• Big_G_NorthWalesBig_G_NorthWales Posts: 13,470
    John_M said:

    Firstly, it's by AEP, the doom-monger's doom-monger.

    Secondly, as Alastair points out, the EU is pretty much immune to sturm und drang within individual countries. Brexit is, as we can all see, extremely challenging in execution. A eurozone member, even one with Italy's economic clout, would find it even more difficult.

    Thirdly, from our purely selfish national interests, we would prefer the EU to prosper; some one has to buy (say) our genuine Cornish Pasties.

    There are some tricky waters for them to navigate; the proposed linking of economic aid to support for EU migrant policies is not sitting well with the Visegrad group, and Austria is likely to align with them on this issue.

    Based on the Commission's own reports, completing EMU and drawing other countries within the Eurozone is also likely to cause problems, even within the core group - Germany is singularly reluctant to shoulder its obligations.
    When I was on holiday in Italy last year there was real evidence of anti EU feeling even to the extent the euro flag on the beaches around Genoa was replaced by the Union Jack. The receptionist at our hotel hated the EU and blamed it for all it's woes.

    I have no doubt that the new Italian government will be a thorn in the side of the EU with it's vow to disregard hundreds of EU regulations and question it's overall contributions.

    Time will tell but they are not going to be bowing at the Court of Monsieur Juncker

  • HYUFDHYUFD Posts: 40,544
    Roger said:

    Good header Alastair. What the British cynics don't get is how popular the Euro is. It's the glue that holds together even the major recalcitrant nations in your column 4.

    If Brexit goes ahead the likelihood is that it'll be the collapse of the pound that'll bring us back and next time they'll demand we rejoin as full members and that'll include the Euro.

    Your first point is wrong, neither Poland nor Hungary in column 4 or indeed Sweden and Denmark and the Czech Republic in column 3 are in the Euro.

    Your second paragraph is also wrong as if joining the Euro had been a requirement of joining the EU it would have been about 70% Leave and a Leave landslide
  • Scott_PScott_P Posts: 35,867

    The EU = Spurs

    Superficially attractive on the outside but in reality they have people who annoy good people.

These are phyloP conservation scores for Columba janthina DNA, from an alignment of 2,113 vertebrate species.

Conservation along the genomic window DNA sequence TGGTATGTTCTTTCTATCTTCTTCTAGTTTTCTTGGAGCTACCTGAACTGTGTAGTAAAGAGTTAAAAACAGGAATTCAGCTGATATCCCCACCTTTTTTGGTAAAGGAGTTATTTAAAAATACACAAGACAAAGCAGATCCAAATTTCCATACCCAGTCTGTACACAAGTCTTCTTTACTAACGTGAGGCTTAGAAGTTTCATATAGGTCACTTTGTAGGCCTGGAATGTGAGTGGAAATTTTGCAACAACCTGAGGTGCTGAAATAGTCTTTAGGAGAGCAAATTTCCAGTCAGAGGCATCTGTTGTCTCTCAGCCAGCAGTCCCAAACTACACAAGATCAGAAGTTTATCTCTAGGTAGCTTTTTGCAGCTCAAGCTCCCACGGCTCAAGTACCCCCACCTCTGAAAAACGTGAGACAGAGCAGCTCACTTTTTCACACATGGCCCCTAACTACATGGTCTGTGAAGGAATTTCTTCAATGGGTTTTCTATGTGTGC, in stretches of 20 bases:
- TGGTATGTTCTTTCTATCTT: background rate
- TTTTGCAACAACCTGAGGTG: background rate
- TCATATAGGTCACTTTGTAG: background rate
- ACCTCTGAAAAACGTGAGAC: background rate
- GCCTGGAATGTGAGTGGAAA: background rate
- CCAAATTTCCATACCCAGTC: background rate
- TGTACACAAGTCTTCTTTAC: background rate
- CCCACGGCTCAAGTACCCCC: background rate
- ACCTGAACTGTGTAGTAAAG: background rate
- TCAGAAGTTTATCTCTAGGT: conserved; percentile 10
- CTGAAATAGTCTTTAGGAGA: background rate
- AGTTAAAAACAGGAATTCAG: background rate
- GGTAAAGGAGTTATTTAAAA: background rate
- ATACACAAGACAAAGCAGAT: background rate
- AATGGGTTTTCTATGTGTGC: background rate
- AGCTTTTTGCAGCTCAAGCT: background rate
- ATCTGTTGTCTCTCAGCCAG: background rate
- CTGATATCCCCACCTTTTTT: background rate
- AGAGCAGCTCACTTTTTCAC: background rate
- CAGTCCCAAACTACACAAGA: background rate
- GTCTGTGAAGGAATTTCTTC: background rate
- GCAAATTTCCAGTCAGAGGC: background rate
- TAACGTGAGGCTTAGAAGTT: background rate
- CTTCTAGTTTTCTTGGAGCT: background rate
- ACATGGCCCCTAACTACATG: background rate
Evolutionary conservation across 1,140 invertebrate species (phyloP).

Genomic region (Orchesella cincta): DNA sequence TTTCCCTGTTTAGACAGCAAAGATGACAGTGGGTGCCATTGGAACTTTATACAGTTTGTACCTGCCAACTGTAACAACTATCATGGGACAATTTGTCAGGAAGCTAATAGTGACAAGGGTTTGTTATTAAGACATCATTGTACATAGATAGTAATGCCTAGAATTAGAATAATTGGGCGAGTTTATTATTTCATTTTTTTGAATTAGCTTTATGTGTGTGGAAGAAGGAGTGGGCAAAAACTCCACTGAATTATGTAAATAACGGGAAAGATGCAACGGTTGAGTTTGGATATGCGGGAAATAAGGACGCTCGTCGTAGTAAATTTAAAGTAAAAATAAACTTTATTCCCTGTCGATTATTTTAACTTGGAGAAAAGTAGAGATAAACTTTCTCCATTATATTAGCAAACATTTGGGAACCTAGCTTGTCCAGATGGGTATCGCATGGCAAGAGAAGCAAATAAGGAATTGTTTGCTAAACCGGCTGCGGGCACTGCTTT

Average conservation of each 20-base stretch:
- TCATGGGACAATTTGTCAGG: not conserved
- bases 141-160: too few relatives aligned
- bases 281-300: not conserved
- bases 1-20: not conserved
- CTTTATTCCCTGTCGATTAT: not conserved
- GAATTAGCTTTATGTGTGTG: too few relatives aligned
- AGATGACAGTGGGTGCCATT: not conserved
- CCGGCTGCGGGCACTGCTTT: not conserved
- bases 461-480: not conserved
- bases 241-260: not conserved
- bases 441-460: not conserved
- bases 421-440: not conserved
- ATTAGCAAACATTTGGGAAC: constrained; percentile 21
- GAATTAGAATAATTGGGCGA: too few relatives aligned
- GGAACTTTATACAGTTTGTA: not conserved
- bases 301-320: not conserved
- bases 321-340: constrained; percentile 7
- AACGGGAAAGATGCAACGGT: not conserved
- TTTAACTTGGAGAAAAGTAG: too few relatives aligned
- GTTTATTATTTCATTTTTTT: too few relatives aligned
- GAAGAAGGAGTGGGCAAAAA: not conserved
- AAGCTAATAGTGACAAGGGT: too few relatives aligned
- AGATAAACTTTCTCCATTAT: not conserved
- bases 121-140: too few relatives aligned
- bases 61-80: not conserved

Dele Alli is just like Jean-Claude Juncker.

  • Ishmael_ZIshmael_Z Posts: 5,434
    Penddu said:

    Penddu said:

    For some political news not connected to Brexit, there is a new political party being formed in Wales - called Ein Gwlad (Our Country) and whose primary objective is to achieve Welsh Independence. The party is neither left wing or right wing but 'Welsh Wing' - a syncretic party that will prioritise policies that benefit Wales and moves us towards independence.

    Despite the name it is not a Welsh language party and the name was deliberately chosen to be recognisable to English speakers (think National Anthem) - if someone is not happy voting for a party with a Welsh name it probably wouldnt vote for it whatever the name....

    It's target audience is not just former Plaid voters or supporters of movements like Yes Cymru - but also the many people in Wales who are fed up with traditional politics and want something different.

    Neither is the party a Plaid splinter group - rather we are trying to build a wider national alliance more like SNP

    The party is already organising and in the process of submitting Electoral Commission registration, and expects to be officially launched in a few weeks time. Watch this space

    I don't sing the national anthem a lot, but I don't remember anything about "our country" - seemed to be all about the health and even wealth (pouring precious goods on her head) of the Queen. Why would Ein Gwlad sound recognisable?

    There's the American "Our Country, 'Tis of Thee", of course, but that's not an anthem and a long way from Wales.
    I am sure you know this but I am talking about OUR national anthem not YOURS...and in particular the chorus line of Gwlad....Gwlad.... you know the one!
    You saying the national anthem is not Men of Harlech? Cwm on, you cannot be serious.
  • HYUFDHYUFD Posts: 40,544
    edited March 8
    Penddu said:

    HYUFD said:

    Penddu said:

    For some political news not connected to Brexit, there is a new political party being formed in Wales - called Ein Gwlad (Our Country) and whose primary objective is to achieve Welsh Independence. The party is neither left wing or right wing but 'Welsh Wing' - a syncretic party that will prioritise policies that benefit Wales and moves us towards independence.

    Despite the name it is not a Welsh language party and the name was deliberately chosen to be recognisable to English speakers (think National Anthem) - if someone is not happy voting for a party with a Welsh name it probably wouldnt vote for it whatever the name....

    It's target audience is not just former Plaid voters or supporters of movements like Yes Cymru - but also the many people in Wales who are fed up with traditional politics and want something different.

    Neither is the party a Plaid splinter group - rather we are trying to build a wider national alliance more like SNP

    The party is already organising and in the process of submitting Electoral Commission registration, and expects to be officially launched in a few weeks time. Watch this space

    Probably good news for Unionists in Wales as it will split the nationalist vote under FPTP which is currently dominated by Plaid.